(Star Tribune) The pain is strong for accusers just coming to terms with what they say happened to them.
Even now, decades later, the victims’ voices falter as they describe the encounters that damaged them in ways they cannot fully cast off.
Mary Dunford tells of a molester visiting her dormitory bed when she was 15. Susan Pavlak speaks of the teacher who talked to her of love, then seduced her at 16. Siblings Christine Bertrand and Karen Britten and their childhood friend Patricia Schwartz describe how their piano teacher touched them in ways no adult should touch a child.
In each case, the perpetrator was, or recently had been, a Roman Catholic nun.
The five women, who said they were abused in the 1950s, ’60s and ’70s, are among about a dozen Minnesotans and an estimated 400 women and men nationwide who have recently come forward to talk about being sexually abused by nuns.
Last month, Britten, 48, of Highland Park, Ill., and Schwartz, 51, of Eden Prairie, sued the Sisters of St. Francis in Rochester over alleged abuse by a nun in the 1960s. Bertrand, 51, of Sierra Madre, Calif., filed suit against the same nun last year.
Most reports of sexual abuse by nuns have emerged well after the surge of news about abuse by Catholic priests and brothers, and there is little evidence that abuse by nuns has continued. But survivors are increasingly coming forward to seek apologies and reparations.
St. Paul attorney Jeff Anderson, who specializes in clergy sex-abuse cases, said he has received about a dozen plausible reports of abuse by nuns with Minnesota ties.
The issue, Anderson said, “has only been on my radar for a few years. We’re likely to see more cases in the years to come.”
Accusers interviewed for this story say they’ve come forward only recently because it took them years to fully remember or process the abuse and decide how to deal with it.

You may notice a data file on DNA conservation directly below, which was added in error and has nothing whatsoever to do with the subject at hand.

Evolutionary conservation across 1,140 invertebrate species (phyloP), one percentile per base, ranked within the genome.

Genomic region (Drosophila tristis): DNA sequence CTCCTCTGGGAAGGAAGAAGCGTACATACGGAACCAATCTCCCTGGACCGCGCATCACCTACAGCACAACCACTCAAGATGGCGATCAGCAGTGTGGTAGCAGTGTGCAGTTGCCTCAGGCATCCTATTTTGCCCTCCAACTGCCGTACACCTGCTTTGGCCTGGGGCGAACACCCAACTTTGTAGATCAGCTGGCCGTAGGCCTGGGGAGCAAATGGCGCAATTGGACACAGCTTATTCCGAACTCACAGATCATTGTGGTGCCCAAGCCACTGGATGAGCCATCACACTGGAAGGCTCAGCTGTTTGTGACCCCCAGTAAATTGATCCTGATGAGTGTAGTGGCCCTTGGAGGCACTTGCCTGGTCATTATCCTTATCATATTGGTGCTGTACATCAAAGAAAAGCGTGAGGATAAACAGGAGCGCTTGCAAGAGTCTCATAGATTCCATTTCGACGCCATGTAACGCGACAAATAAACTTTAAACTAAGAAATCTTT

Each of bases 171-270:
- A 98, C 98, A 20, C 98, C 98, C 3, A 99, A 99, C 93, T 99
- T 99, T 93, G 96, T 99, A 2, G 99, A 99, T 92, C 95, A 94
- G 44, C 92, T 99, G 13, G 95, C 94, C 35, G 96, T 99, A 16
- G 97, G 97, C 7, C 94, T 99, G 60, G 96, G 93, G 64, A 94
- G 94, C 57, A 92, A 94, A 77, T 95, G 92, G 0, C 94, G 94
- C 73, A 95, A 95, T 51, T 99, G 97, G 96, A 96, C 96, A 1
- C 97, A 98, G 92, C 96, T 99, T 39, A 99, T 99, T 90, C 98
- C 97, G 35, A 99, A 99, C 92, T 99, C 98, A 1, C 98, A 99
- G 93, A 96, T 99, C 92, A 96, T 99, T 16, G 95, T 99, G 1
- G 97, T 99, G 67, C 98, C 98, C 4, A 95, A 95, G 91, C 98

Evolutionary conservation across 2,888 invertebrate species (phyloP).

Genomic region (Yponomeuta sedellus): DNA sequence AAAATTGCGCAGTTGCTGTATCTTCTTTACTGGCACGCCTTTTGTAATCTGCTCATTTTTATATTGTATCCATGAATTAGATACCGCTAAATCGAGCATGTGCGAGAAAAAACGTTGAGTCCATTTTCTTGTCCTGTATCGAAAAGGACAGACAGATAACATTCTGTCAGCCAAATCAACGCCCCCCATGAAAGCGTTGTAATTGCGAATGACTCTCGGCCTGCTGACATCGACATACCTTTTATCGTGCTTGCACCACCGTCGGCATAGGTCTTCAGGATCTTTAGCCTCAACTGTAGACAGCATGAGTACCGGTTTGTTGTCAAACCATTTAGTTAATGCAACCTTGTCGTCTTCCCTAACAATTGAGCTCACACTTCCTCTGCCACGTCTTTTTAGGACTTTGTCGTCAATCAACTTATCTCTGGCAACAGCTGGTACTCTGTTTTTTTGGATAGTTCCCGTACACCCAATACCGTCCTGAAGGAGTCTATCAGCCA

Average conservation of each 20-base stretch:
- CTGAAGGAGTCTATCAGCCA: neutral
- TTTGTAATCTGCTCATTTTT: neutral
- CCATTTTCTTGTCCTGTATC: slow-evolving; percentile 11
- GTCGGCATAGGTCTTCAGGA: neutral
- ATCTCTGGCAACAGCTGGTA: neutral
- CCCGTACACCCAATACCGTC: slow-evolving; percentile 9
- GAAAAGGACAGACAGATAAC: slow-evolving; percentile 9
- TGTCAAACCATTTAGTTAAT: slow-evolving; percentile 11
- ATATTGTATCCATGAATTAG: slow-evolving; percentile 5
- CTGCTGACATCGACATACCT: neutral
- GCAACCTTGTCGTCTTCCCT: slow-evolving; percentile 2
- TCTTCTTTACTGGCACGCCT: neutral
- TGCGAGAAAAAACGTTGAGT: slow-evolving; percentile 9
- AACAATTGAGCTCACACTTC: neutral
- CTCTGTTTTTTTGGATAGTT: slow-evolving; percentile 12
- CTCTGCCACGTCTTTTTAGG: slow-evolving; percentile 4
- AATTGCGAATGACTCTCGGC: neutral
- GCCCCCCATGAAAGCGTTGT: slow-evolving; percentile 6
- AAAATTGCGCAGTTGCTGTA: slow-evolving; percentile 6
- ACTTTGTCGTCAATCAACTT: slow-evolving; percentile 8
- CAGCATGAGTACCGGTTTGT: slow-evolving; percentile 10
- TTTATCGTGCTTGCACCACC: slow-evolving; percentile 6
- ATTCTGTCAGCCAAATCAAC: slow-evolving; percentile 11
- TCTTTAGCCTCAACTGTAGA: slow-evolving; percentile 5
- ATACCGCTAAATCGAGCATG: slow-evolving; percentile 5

Sexual abuse by nuns has gone largely unaddressed and unreported until now in part because of cultural biases about gender roles and sex, say those knowledgeable about the cases. Women often abuse in seductive ways that silence and confuse victims, Anderson said.
And when abuse is alleged, it can be difficult for victims to assign accountability in the maze of 450 women’s religious orders. The Catholic Church says it has no jurisdiction over the orders.
But slowly, more victims are telling their stories. The Survivors Network of those Abused by Priests (SNAP) says it has received as many as 400 reports nationwide of sex abuse by nuns, “which probably just scratches the surface,” said executive director David Clohessy.
Dunford, now 67 and living in Eagan, was molested by a nun at the Villa Maria boarding school in Old Frontenac, Minn., in the early 1950s.
“It happened after lights-out,” she said. “She’d kiss me on the mouth, then take her clothes off down to the waist and have me kiss and suck her nipples. She told me she loved me.”
The experience “has profoundly affected my life,” said Dunford, who graduated in 1956, married Dan Dunford in 1959 and raised three children. She couldn’t talk about it, she said, until age 50, when she realized that the abuse lay at the root of her depression and other problems.
In 1990, she wrote a letter to the Archdiocese of St. Paul and Minneapolis, which forwarded it to the Ursuline order in Missouri. She was told that the alleged perpetrator was no longer in Minnesota and no longer worked around children, and that an investigation would take place.
When the sister admitted to abusing Dunford, the Ursuline order paid for counseling for both Dunfords — it later also returned her tuition — and in 1997 arranged for the nun to apologize in person, Dunford and the Ursulines say.